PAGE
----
FTSE 100 incumbent Tesco (LSE:TSCO) has represented a safe investment in the past in my opinion. At current levels and with the supermarket sector changing, should I buy shares for my portfolio in September?
FTSE 100 stalwart
As the UK’s largest retailer, Tesco possesses the financial power and knowledge to continue being the biggest fish in the large pond that is the grocery sector. To supplement its position, it added wholesaler Booker a few years ago. I think this acquisition will further enhance its offering because, in my opinion, reopening will mean the hospitality sector will boost sales and profits.
As I write, shares in Tesco are trading for 241p per share. At this point last year, shares were trading for 228p per share. This equates to a 5% increase in its share price in the past 12 months.
On paper, I believe the Tesco share price is cheap. Tesco currently trades on a forward price-to-earnings growth ratio of 0.1. A general consensus of this figure is that any figure below 1 suggests a stock is potentially undervalued. It also offers a dividend yield of 4%. This is 1% higher than the broader FTSE 100 figure. Analysts predict that annual earnings to February 2022 will increase substantially by over 140%.
Performance and risks
I understand that future performance cannot be predicted by an historic track record. When doing my due diligence for my portfolio, I do like to use it as a gauge. Prior to the pandemic, Tesco’s revenue was over £63bn for 2018 and 2019. For 2020 and 2021 it has been £57bn and £58bn, respectively. The pandemic will not have helped its revenue but Tesco also sold off its Asian business to focus on other markets. Tesco’s profits followed a similar trend to that of its revenue across the past four years or so too.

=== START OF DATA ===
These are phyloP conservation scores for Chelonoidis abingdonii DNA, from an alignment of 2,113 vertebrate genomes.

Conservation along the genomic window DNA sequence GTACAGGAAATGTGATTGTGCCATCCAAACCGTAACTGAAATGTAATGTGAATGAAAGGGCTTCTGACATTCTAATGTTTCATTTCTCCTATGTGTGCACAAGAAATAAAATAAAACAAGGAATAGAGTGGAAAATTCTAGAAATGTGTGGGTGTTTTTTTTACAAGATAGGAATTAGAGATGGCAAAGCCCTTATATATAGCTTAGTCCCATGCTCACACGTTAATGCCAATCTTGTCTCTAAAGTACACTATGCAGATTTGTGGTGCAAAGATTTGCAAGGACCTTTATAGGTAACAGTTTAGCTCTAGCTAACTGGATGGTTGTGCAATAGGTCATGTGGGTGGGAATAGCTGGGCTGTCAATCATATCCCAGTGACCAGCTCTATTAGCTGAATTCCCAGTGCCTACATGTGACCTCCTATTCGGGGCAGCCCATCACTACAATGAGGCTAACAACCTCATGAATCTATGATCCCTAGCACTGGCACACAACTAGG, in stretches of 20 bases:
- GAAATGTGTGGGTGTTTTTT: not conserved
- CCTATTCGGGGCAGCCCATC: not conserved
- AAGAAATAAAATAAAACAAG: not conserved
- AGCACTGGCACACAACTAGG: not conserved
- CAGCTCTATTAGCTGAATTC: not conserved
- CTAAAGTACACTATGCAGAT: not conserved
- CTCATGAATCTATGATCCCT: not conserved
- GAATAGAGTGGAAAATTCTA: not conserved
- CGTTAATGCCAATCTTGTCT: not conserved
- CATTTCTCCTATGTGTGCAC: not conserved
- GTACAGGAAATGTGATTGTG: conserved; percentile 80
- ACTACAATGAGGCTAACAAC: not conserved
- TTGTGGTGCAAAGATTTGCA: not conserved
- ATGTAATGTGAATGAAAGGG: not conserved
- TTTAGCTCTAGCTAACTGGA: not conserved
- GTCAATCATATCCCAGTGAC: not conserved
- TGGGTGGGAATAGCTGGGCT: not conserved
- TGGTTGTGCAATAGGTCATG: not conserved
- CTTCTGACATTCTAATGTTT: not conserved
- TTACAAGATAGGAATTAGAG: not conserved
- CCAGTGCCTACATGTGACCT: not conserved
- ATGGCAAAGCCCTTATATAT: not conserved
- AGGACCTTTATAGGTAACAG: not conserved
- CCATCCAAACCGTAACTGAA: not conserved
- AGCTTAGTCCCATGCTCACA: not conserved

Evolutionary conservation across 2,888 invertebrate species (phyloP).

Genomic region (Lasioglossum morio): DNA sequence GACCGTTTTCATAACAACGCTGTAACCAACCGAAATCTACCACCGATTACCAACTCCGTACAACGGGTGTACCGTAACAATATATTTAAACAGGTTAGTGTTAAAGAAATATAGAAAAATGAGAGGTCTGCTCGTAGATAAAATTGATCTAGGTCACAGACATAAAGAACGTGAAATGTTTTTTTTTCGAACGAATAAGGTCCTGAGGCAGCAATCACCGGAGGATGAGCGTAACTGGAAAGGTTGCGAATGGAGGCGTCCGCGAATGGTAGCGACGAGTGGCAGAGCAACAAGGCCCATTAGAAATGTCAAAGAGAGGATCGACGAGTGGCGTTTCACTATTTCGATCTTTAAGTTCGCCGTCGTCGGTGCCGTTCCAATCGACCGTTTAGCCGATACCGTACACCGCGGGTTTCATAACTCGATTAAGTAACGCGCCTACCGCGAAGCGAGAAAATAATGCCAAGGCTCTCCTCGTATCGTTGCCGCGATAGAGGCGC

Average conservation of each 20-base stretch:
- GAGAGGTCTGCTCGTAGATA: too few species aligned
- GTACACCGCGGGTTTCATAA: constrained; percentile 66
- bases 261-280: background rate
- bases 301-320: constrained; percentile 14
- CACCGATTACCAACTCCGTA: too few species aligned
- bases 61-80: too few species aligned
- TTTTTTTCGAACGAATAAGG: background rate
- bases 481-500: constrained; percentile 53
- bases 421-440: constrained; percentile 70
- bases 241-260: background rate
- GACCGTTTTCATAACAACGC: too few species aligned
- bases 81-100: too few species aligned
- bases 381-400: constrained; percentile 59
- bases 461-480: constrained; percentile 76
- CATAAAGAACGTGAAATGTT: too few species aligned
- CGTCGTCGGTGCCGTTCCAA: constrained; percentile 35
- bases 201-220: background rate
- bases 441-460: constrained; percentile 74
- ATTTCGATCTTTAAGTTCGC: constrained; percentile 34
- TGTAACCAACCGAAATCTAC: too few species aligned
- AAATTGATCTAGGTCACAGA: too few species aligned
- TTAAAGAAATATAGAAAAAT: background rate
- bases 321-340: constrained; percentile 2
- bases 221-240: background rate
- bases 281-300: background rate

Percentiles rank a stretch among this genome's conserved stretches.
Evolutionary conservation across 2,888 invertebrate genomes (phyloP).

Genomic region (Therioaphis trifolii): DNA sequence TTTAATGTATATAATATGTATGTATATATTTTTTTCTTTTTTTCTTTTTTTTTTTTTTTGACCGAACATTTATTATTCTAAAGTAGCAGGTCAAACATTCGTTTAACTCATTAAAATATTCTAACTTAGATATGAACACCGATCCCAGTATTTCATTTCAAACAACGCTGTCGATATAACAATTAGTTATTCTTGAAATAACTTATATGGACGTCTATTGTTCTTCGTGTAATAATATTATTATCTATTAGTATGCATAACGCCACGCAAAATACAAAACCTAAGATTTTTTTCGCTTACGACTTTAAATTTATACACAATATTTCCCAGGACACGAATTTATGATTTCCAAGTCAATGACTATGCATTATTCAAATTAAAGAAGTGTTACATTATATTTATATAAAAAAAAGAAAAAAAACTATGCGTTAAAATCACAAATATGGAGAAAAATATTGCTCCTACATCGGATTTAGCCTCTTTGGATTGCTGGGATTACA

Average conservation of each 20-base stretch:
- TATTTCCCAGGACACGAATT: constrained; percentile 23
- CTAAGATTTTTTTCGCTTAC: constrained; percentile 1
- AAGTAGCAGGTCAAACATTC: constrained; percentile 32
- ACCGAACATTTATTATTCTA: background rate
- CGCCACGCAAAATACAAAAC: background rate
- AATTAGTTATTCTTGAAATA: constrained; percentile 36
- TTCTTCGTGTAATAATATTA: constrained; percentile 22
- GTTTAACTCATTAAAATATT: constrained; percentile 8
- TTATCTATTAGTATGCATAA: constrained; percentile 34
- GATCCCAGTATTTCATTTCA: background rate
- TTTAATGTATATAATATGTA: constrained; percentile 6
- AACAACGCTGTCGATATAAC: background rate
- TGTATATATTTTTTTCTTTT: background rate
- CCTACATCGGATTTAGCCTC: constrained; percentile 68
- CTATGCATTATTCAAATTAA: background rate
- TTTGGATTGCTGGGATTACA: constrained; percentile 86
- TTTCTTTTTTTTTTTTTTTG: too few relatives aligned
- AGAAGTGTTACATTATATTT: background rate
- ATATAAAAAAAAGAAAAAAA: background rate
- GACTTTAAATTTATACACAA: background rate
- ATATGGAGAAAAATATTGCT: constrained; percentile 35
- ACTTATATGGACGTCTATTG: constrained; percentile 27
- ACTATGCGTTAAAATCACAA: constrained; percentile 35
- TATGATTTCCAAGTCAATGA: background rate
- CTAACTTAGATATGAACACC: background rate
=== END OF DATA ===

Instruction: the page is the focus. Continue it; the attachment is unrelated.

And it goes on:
Despite Tesco being a FTSE 100 stalwart and good dividend payer with the propensity for acquisitions, I do have concerns. My first concern is the increasing competition in the groceries and supermarket sector. The rise of budget firms like Aldi and Lidl has seen the big four supermarkets lose substantial market share. Furthermore, Amazon has ramped up its presence in the grocery sector.
In times of economic uncertainty, such as when the pandemic began, consumers are looking for more bang for their buck. In addition, margins are getting tighter and tighter which means there is less profit to be made and more of it has to be shared across many players.
Finally, the logistics and haulage issues in the UK with a shortage of lorry drivers and demand outstripping supply of such services will impact Tesco. There is even talk of the army being drafted in to help restock shelves.
Tesco is too much of a risky proposition for my portfolio right now. Despite it looking cheap on paper, I have too many concerns around competition and increasing pressure on margins. This could well affect profitability as well as dividends. I think for September, I would rather look at other FTSE 100 options.